This article analyses the most important issues and decisions of the German EU Council Presidency, but also its “leftovers”. Almost beyond expectations, the German Government proved to be a successful mediator and honest broker for viable compromises in a number of conflicting areas. Hence, it was possible in the second half of 2020 to resolve complex EU financing issues, prevent a no-deal Brexit through a trade agreement with the United Kingdom, conclude an investment agreement with China and achieve the adoption of a rule of law mechanism against corruption and clientele economy in the use of EU funds by national actors. During the German Presidency, once again in European integration, a centralization of important tasks at the Brussels level can be identified, combined with a partial strengthening of supranational institutions.
Introducing a Rule of Law Conditionality in the European Union: the Coronavirus Crisis as a Window of Opportunity
Ellen Bos and Kristina Kurze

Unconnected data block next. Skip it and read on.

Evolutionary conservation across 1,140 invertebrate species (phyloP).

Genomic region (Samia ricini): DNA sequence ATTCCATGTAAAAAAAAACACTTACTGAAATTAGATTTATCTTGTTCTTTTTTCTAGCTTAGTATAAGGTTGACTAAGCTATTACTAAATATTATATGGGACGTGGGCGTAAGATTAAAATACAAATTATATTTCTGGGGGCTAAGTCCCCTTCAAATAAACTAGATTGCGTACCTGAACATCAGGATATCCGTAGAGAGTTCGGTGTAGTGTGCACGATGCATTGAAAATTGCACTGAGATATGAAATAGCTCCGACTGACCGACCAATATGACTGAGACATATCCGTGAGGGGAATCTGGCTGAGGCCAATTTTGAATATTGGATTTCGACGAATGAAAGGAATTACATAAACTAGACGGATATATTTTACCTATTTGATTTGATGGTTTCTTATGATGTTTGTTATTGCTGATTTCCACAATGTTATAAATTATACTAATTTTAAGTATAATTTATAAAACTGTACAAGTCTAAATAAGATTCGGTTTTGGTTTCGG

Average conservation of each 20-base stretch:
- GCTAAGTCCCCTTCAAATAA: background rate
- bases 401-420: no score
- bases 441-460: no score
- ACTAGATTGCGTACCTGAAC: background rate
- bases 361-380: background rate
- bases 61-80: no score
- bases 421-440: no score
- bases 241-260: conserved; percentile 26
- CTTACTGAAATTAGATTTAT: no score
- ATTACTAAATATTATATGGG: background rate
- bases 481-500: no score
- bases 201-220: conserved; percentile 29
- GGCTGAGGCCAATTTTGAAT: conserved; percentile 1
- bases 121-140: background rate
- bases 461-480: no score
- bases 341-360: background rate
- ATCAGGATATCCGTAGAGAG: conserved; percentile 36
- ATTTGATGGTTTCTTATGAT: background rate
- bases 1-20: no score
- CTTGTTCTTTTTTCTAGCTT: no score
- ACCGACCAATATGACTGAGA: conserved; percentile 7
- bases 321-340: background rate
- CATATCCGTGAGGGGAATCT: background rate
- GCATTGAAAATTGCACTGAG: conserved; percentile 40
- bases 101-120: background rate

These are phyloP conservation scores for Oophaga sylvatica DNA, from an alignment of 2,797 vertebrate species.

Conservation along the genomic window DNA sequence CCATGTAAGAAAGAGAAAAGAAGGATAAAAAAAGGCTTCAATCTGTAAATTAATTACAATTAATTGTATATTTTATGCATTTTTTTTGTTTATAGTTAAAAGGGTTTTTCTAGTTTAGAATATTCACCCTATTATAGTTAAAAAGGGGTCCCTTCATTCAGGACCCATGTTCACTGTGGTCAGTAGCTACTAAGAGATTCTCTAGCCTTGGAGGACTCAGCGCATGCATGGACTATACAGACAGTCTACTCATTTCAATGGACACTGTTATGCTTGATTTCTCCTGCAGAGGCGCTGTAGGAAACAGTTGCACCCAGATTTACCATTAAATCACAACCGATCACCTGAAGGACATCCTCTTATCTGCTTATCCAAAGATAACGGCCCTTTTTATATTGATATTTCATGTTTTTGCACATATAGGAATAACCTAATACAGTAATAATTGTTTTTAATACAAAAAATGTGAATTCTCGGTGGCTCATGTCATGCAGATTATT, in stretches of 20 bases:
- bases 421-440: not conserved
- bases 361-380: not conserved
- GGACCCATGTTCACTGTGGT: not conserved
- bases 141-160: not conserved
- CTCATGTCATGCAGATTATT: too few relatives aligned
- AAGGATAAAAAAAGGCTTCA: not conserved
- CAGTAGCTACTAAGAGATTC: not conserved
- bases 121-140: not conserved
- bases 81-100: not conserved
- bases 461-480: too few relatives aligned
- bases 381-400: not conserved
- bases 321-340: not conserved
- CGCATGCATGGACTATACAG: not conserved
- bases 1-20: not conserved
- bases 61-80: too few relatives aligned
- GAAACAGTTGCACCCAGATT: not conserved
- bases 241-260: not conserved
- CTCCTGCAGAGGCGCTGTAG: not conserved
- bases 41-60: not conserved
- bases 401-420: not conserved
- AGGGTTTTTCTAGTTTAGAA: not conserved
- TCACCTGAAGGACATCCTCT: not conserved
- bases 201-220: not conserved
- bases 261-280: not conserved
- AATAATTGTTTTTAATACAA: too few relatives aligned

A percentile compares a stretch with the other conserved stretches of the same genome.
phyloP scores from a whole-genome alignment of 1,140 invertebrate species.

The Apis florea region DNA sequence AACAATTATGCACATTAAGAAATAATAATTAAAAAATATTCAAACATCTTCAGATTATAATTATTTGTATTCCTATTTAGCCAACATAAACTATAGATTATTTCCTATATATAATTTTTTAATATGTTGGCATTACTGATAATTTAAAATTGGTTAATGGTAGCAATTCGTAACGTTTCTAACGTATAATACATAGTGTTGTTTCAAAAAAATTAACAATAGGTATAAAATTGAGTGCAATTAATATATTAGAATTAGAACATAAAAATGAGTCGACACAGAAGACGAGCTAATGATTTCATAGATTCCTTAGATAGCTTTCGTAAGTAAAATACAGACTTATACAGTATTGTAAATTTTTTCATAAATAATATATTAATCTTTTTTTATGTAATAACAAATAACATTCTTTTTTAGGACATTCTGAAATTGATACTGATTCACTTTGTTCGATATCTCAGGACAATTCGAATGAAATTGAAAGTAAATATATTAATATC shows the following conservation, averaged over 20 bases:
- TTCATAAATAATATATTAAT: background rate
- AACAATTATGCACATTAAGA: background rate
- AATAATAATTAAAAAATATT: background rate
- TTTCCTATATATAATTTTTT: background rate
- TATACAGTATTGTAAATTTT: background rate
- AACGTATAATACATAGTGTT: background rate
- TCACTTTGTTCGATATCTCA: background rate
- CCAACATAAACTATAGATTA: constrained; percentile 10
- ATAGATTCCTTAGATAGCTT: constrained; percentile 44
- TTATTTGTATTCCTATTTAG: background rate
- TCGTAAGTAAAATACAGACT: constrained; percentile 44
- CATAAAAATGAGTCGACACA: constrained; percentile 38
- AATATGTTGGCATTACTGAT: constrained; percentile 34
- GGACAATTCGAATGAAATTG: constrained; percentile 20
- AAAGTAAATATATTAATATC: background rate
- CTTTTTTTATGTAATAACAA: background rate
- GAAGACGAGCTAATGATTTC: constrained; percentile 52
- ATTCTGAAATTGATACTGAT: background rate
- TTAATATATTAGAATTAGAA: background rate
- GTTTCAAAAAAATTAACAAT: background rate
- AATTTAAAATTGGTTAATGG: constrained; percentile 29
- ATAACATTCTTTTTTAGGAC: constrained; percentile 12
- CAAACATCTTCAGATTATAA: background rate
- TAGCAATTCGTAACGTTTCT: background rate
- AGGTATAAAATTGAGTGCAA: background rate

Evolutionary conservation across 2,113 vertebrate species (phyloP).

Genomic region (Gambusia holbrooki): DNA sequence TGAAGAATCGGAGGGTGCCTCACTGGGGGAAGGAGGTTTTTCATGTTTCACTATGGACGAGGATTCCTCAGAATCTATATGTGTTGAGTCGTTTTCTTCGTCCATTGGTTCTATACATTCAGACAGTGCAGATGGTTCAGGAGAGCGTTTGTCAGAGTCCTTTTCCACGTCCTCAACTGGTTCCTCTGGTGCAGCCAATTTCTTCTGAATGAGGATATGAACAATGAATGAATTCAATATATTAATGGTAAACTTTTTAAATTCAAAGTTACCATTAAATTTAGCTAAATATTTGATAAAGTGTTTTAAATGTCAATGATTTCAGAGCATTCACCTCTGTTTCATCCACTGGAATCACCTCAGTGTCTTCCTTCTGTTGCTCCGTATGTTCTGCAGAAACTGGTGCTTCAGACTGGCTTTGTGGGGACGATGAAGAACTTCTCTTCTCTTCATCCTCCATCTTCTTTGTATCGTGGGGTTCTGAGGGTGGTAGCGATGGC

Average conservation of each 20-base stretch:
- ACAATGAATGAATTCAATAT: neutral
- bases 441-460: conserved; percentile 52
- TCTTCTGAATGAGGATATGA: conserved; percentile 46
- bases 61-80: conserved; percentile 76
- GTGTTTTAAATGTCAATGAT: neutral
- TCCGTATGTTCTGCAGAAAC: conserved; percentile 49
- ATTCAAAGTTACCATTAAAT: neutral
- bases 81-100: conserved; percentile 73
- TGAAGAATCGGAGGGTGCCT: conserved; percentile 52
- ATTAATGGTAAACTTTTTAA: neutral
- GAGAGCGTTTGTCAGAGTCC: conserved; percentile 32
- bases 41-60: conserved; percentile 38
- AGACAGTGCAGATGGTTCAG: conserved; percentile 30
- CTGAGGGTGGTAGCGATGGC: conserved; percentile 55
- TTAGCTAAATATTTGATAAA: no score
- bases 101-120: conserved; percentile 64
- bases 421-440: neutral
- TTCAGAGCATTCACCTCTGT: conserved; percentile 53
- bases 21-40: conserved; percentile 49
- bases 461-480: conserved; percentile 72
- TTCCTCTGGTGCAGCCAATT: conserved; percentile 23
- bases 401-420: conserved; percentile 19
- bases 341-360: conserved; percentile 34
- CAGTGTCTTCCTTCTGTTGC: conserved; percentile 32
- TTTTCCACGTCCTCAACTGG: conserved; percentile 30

The problem of democratic backsliding as well as instruments to protect the rule of law have been acknowledged at the EU level for several years. However, no agreement on the introduction of a rule of law conditionality could be reached among the EU member states until the European Council summit in December 2020. Now, for the first time, the allocation of EU funds to member states is made conditional on the adherence to rule of law principles. To explain how this far-reaching decision became possible despite the persistence of deeply diverging interests between the member states, the article draws on the multiple streams framework. More precisely, it is argued that the coronavirus crisis created an unpredictable window of opportunity which was successfully utilised to put the existing proposal for a rule of law mechanism on the agenda again and to finally reach an agreement on a respective regulation.
The New EU Migration and Asylum Pact: Will it Lead to More Solidarity between Member States?